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Lawsuit Challenges Ratification Of Trucking Contract

May 27, 1988

WASHINGTON (AP) _ Dissidents are suing the Teamsters union over its acceptance of a new nationwide contract with the trucking industry despite rejection of the accord by 63.5 percent of voting affected members.

Teamsters for a Democratic Union, a Detroit-based dissident faction with ties to consumer advocate Ralph Nader, filed suit Thursday in U.S. District Court here seeking to nullify the ratification vote earlier this month and prevent the new labor contract from going into effect.

The suit claims a 1961 provision in the union’s constitution requiring a two-thirds vote for authorizing a strike was illegally interpreted as negating the need for a ″yes″ majority to accept the new three-year accord.

″This conclusion of the IBT (International Brotherhood of Teamsters) that one-third of the involved members may approve a contract and compel their fellow workers to be bound by it is a plain violation of the IBT constitution,″ the suit said.

Even if such an interpretation were valid, it added, the union illegally ″attempted to obtain ratification by gerrymandering the electorate to deny the franchise to many members covered by the agreement while giving ballots to many other members not covered ... and refusing to count many ballots.″

The Teamsters announced a week ago that it was accepting the new National Master Freight Agreement covering some 200,000 workers nationwide even though the ratification vote was 64,101 to 36,782 against it.

It was the first time in the union’s history that a majority of voting rank-and-file drivers and warehouse workers covered by the agreement had rejected a contract negotiated by Teamster leaders.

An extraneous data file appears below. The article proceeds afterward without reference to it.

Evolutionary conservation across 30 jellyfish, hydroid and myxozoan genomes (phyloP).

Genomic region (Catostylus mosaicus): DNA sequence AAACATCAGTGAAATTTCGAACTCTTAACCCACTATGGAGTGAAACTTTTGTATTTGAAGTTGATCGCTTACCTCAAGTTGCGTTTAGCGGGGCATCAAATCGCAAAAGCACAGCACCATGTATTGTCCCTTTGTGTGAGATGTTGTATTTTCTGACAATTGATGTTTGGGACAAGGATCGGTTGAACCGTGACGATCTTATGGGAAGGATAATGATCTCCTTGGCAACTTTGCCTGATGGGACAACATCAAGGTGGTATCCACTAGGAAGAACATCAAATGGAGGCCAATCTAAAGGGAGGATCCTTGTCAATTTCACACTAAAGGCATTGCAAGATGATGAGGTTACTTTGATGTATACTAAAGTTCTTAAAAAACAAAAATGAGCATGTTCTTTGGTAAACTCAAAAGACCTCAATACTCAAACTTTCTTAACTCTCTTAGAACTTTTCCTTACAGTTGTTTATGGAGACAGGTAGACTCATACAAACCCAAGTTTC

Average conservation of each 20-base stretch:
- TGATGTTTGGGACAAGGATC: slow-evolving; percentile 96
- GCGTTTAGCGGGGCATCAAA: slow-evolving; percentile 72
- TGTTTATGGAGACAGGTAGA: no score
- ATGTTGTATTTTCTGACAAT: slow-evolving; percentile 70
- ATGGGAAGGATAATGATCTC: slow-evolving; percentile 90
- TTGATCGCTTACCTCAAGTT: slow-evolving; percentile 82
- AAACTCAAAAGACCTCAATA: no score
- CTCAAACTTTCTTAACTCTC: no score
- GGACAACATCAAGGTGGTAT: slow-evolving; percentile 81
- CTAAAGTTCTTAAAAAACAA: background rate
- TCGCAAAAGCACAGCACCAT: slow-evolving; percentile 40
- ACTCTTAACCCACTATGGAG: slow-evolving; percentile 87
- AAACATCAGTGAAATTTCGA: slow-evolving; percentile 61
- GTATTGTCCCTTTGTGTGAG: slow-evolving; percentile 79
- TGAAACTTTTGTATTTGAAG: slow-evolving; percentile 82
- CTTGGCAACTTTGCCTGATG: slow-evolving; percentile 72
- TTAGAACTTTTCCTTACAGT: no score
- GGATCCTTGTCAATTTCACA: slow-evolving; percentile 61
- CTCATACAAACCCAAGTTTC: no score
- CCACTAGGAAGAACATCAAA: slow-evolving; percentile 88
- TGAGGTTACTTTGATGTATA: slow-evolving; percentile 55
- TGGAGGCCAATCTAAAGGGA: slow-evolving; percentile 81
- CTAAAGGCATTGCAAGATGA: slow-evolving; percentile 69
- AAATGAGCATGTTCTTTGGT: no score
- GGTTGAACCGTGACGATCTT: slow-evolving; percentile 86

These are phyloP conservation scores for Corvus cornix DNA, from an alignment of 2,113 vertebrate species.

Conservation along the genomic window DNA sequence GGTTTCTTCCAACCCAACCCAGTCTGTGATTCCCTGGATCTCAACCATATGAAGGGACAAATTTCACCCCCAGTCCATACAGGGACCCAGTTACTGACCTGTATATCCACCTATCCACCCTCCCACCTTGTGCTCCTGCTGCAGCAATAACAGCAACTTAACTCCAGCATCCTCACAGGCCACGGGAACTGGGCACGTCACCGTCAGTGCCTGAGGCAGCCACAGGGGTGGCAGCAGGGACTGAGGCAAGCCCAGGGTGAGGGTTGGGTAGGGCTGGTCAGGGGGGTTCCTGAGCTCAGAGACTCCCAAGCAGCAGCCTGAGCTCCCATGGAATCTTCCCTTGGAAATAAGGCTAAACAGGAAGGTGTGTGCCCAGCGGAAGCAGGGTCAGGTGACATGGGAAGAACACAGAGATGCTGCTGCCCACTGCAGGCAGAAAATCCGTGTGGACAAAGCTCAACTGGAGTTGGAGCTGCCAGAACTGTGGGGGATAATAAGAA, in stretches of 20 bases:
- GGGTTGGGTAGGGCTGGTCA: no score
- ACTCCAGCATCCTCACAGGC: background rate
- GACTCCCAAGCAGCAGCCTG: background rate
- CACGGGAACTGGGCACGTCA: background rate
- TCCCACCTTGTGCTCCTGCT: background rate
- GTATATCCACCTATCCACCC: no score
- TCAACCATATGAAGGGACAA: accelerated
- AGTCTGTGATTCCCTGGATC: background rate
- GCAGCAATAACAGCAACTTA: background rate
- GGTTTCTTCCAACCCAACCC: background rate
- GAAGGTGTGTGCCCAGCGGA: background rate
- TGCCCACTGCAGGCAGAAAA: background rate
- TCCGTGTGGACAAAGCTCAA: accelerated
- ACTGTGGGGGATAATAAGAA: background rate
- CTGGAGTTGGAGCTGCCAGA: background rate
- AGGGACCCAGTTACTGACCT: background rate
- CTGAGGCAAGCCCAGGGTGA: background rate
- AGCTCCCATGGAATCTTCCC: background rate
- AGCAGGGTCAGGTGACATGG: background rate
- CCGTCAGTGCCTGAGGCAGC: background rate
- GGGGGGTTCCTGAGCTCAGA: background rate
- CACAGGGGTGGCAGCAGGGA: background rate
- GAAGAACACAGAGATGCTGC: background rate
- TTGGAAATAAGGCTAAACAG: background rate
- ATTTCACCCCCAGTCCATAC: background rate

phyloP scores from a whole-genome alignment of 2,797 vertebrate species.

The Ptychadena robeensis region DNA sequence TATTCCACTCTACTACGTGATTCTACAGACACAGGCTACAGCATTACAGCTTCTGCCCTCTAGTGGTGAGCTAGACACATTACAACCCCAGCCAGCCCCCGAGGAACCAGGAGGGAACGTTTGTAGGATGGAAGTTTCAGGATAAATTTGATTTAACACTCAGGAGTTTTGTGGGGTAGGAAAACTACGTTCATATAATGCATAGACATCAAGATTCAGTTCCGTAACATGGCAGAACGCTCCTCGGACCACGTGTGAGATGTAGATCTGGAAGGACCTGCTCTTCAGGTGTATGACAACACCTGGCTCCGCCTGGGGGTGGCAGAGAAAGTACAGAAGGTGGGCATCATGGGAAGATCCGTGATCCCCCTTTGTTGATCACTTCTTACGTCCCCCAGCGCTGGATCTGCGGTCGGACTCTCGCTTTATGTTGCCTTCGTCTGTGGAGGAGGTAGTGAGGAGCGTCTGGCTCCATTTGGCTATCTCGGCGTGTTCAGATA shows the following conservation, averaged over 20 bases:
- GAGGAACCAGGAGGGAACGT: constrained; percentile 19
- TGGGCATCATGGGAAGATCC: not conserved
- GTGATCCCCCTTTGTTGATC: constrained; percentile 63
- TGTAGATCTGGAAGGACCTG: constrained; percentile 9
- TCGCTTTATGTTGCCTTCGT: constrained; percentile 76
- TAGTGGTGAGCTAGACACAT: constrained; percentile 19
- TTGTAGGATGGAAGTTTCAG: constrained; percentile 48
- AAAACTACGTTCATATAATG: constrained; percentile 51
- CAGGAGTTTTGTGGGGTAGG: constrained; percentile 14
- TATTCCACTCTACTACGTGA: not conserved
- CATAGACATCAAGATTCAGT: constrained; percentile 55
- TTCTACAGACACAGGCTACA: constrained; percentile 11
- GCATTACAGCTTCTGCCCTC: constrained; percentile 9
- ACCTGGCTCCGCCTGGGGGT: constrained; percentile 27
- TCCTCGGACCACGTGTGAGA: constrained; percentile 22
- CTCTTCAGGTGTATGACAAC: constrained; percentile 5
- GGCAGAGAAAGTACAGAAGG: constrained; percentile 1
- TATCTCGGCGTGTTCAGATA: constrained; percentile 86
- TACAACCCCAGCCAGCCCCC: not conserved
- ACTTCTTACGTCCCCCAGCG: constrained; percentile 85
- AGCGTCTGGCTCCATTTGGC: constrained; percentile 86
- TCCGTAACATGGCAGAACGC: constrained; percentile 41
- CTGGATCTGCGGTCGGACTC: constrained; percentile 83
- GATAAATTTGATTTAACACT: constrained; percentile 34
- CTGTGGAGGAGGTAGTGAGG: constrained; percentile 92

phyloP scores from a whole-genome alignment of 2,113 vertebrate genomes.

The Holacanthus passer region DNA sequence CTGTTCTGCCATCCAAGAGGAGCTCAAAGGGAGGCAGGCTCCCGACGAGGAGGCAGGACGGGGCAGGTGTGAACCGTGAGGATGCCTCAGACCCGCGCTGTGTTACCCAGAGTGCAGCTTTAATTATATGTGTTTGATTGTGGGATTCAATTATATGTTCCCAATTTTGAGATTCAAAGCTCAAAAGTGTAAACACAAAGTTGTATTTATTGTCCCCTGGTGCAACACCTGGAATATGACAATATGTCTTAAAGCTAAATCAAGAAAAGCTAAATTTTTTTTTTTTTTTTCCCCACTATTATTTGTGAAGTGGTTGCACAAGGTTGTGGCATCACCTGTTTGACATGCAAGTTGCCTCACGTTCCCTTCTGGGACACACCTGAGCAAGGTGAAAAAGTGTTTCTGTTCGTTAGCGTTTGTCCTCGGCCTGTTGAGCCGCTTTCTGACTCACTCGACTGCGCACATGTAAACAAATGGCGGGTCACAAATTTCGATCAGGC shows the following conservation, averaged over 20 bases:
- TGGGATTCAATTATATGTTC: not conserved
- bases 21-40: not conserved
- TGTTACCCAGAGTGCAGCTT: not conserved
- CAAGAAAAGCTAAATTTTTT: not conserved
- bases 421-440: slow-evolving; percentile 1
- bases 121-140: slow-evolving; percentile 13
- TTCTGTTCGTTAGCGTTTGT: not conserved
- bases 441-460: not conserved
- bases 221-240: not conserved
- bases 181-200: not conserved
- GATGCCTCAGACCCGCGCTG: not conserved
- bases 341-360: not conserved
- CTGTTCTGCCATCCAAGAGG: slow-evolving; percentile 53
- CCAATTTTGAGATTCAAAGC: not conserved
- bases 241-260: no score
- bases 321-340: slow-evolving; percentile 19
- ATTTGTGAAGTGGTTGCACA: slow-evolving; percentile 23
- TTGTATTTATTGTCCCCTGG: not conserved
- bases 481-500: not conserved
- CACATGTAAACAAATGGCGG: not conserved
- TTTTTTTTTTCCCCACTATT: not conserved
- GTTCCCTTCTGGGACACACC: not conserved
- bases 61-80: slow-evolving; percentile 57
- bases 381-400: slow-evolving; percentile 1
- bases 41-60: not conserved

″Since the constitution requires that the final offer be accepted as a result of failure to reject by two-thirds vote, any strike or work stoppage will be a violation of the agreement and have serious consequences,″ Jack Yager, the chairman of the union’s negotiation committee, said in a statement.

Yager said 57 percent of the ballots mailed out were not returned, indicating those members were satisfied with the offer. ″If not, they would have cast ballots rejecting the contract,″ he said.

However, he and other Teamster officials have acknowledged the widespread dissension over the accord and are seeking to reopen talks with the industry’s chief bargaining arm, Trucking Management Inc.

According to leaders of the dissident faction and other local Teamster leaders, the opposed provisions include measures requiring drivers to pay for excess insurance premiums based on their accident records and damaged freight or equipment if gross negligence is proved.

Widespread rank-and-file opposition also was voiced to a measure in which workers would be required to give up 15 percent of their pay if 75 percent of the affected employees of a losing company approved the concession.

Chip Roth, a spokesman for the union, said no officials were available to comment on the suit, which was filed late Thursday afternoon.

The new contract provides annual 35-cent-an-hour wage gains over the next three years, raising the current base rate for truck drivers from $14.71 an hour to $15.06 an hour retroactive to April 1.

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